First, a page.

Here is what you need to know about that play:
1. It's a musical.
It is much different directing a musical than a dialogue-only play. There are so many other things to consider. Not to mention, it's been so long since I've been in band or choir that I had to resort to creating my own jargon for musical terms, because I couldn't remember, for example, the phrases "quarter rest" or "eighth notes." I'm very disappointed in myself.
2. I had SOOOO much help in putting it together.
The most help came from the choir director, who gave my cast extra help both before and after school. He came to several rehearsals--even the one on Good Friday--and was an excellent resource for my non-choir-member kids, very non-judgmental and encouraging.
Another friend choreographed one of the songs, again, staying after school for a rehearsal and showing remarkable patience with my rhythm-challenged babies.
One of the cast members' parents volunteer at a local theater, and they worked out a deal for us so we could borrow microphones for my soloists. I've never worked with a sound board before, but I got pretty darn good at it, if I do say so myself. Having a sound system improved the entire musical by 10,000%, and I was very sad when we had to give it all back.
We had not one, but TWO sarcophagi(?) built for the play. The art teacher and her classes created a massive, gorgeous sarcophagus out of cardboard and papier mache, while my lighting tech (a student) built the other one from plywood. One of the main reasons I chose this particular script was so that I could get a sarcophagus out of it, and now I have TWO. An embarrassment of riches.
2. This is an interactive play.
It was difficult to rehearse audience participation. Totally new and, of course, we didn't know what to expect. Fortunately, both nights, our audience did not disappoint, and I think they really enjoyed being part of the action. I was very impressed with my cast's ability to improvise, as they were not as quick during rehearsal.
3. There was a lot to do OUTSIDE of the actual play.
The action takes place in a museum, in an exhibit entitled "Monsters, Murderers, and Madmen." The script suggested setting up the auditorium to look like a museum, with exhibits and tableaus of various disgusting stuff/people from history.
The cast and I scoured our homes for objects that could, at the very least, be given a creepy back story, and set them out on the cafeteria tables (because we don't have an auditorium; we have a cafeteria stage, and by "stage," I mean "slightly elevated platform that has no stagelike qualities whatsoever") with the appropriate placards. Borrowing liberally from the science department's specimen cabinets, we managed to make up completely false information that sound sort of true, injecting both a sense of humor and a history lesson into each description.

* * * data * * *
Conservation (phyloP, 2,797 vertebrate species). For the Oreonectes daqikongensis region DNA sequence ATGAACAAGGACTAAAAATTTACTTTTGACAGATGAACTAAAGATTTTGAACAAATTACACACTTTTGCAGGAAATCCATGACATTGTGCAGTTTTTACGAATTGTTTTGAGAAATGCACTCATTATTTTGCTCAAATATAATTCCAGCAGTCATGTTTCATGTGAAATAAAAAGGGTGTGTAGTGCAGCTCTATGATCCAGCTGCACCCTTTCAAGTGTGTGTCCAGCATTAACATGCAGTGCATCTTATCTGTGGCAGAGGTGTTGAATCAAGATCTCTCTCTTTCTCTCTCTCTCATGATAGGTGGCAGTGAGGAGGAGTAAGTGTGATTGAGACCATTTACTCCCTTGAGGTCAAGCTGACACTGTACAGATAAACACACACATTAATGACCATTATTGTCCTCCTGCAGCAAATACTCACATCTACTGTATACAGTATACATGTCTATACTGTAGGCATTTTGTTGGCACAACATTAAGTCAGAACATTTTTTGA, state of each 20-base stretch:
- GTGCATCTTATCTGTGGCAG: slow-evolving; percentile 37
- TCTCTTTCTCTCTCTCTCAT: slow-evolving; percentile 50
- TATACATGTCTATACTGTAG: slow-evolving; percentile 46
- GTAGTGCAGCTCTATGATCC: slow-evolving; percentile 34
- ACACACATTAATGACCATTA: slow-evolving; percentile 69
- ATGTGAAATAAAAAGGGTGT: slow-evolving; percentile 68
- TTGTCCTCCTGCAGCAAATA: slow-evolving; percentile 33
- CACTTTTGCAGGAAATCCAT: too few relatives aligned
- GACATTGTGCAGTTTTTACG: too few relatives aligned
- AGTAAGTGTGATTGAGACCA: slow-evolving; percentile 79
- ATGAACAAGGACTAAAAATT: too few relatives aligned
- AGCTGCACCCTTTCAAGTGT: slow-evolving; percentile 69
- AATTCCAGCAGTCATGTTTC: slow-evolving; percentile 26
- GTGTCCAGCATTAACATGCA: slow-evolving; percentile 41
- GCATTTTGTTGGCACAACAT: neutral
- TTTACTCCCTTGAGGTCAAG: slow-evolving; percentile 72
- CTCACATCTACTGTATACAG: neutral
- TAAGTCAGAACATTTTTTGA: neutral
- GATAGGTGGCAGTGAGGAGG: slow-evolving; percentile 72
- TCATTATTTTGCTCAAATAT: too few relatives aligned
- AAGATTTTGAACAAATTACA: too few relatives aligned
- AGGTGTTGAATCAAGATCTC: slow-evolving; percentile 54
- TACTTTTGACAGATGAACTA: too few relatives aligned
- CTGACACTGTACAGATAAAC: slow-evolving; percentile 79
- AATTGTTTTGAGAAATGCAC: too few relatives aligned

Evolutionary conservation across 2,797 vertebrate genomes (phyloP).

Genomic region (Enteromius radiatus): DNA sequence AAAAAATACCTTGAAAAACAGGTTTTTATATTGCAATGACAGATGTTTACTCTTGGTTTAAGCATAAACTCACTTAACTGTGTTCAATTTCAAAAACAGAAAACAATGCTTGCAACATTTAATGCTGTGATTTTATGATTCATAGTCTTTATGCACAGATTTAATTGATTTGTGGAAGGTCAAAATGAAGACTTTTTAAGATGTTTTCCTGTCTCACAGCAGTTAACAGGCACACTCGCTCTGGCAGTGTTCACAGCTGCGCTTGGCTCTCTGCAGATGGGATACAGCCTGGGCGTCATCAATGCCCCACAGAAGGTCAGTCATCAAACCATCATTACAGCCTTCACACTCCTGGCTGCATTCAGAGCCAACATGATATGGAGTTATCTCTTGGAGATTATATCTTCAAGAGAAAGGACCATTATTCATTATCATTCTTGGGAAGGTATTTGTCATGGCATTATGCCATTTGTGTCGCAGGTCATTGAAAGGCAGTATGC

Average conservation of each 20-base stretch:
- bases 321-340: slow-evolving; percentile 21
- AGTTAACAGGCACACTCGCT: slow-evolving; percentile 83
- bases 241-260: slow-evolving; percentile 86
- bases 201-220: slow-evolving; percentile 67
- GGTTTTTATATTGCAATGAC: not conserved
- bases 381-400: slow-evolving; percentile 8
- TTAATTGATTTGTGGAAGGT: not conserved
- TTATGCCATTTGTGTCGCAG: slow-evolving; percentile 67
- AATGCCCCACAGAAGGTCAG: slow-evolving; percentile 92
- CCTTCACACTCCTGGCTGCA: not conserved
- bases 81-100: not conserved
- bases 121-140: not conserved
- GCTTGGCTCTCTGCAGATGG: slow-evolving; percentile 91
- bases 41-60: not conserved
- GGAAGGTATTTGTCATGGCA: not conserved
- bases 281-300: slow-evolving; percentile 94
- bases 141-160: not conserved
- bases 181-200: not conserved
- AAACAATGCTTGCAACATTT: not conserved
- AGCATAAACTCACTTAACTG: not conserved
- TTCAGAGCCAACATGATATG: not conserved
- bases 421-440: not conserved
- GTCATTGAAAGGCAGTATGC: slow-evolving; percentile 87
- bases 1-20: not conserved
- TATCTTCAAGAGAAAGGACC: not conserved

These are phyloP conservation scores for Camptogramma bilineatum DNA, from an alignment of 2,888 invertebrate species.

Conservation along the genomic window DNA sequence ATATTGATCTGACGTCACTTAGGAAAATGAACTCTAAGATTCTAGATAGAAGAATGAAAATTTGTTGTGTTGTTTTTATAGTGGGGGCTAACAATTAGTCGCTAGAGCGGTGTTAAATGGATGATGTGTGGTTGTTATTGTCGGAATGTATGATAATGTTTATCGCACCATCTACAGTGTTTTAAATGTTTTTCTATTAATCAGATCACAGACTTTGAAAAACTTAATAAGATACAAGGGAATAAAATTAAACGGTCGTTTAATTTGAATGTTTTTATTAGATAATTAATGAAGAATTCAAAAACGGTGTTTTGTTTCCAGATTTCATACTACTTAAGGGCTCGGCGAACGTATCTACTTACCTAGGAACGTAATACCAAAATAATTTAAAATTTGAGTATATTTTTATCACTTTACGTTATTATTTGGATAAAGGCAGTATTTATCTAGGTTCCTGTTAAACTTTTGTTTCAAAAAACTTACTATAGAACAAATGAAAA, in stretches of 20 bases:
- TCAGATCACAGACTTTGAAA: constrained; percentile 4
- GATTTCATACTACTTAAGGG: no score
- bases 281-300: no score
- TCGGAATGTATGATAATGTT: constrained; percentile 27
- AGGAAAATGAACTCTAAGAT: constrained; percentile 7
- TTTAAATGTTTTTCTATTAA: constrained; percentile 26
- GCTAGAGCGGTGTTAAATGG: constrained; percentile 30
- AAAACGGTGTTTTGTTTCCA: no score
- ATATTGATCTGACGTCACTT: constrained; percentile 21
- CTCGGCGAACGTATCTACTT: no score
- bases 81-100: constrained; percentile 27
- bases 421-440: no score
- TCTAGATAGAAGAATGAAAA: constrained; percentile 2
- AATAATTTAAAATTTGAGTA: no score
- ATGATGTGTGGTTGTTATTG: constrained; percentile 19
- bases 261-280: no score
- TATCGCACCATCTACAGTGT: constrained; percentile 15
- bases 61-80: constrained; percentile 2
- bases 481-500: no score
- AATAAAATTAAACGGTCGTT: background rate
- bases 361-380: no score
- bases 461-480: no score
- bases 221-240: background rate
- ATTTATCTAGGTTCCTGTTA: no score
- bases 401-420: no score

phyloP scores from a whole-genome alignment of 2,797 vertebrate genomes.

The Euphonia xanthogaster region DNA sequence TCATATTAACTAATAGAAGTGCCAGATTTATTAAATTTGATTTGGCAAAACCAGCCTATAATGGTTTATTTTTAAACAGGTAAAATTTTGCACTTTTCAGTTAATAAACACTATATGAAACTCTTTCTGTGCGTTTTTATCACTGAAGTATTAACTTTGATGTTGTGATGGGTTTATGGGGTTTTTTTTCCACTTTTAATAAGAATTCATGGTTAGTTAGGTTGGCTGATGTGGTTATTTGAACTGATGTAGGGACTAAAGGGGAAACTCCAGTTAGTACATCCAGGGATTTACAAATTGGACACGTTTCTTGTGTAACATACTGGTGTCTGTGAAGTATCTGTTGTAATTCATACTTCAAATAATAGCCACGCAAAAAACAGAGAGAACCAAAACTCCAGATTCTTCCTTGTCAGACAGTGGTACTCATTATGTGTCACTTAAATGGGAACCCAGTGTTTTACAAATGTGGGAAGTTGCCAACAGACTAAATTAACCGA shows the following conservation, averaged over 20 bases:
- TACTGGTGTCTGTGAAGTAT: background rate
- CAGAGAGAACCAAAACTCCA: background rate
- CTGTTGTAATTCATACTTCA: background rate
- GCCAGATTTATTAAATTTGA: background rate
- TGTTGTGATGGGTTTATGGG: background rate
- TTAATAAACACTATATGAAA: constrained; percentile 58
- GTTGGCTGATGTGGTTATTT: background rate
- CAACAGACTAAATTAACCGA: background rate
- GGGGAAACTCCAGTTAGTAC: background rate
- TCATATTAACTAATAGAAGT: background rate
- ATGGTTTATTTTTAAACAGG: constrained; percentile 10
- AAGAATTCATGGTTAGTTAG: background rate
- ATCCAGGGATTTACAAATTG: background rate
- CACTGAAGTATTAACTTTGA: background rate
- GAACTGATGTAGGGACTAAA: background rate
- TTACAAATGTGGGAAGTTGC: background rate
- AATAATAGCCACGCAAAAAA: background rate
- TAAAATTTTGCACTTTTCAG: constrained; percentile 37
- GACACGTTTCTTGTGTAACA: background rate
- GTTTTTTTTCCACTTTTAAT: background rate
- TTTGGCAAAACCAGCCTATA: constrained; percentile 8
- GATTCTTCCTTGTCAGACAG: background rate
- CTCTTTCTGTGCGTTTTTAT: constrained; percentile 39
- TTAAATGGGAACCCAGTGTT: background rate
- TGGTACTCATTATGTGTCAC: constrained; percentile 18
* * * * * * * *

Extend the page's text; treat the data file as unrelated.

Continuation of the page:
In addition, we had a group of about 15 extras, volunteers who allowed themselves to be powdered to excess and doused in blood, who took on various personas (Jack the Ripper, Carrie, Frankenstein's monster) and interacted with audience members as they arrived. A good time was had by all.
4. I choreographed the majority of the songs.
I do not say this with arrogance, more like EXTREME SURPRISE. My dance experience consists of one ballet class and the Electric Slide, neither of which were particularly helpful in this context. My choreography style relies heavily on downbeats and walking in rhythm (or "marching," we called it, in band). Even so, I'm very proud of myself for having done something so completely NOT ME, and having it turn out to be pretty darn good. I might be prouder of the final dance than anything else I've ever done in my whole life.
5. I experienced enough stress in the last two weeks to fell a lesser woman.
If I were older, or had heart problems, or were prone to ulcers, this play would have killed me. As it was, I coped by becoming the
6. I am through with school plays.
At least for the time being. There are several reasons:
a). My best class of actors is graduating this year. I refer to their past three years as the Golden Era, in my head. It will be hard to continue without them.
b). I'm (finally) starting grad school this fall. I will simply not have the time to stage a full production.
c). I am EXHAUSTED. During the season, every spare moment is spent on the play, whether I'm rehearsing, shopping, prepping, building ... whatever. Schools with real theater departments divide the work between the director, stage manager, lighting technician, sound technician, costumer, carpenter, PR person, prop master. At my school, the work is divided between me, myself, and I.
d). I'm not getting paid. Due to the amazing craphole that is our state budget, all clubs and activities (with the exception of football and basketball) are losing their funding. It's not that I was getting that much anyway--after taxes, about $350, approximately $1.50/hr.--but to get NOTHING expects a little bit more of me than I'm willing to give. Oh, but WHAT ABOUT THE CHILDREN. Look, if THE CHILDREN were so important to our state lawmakers, we wouldn't be having this conversation.
e). However, if we have the resources, I am going to try to hire an outside director to do at least one play next year. I'm looking forward to seeing how someone else will deal with our special circumstances.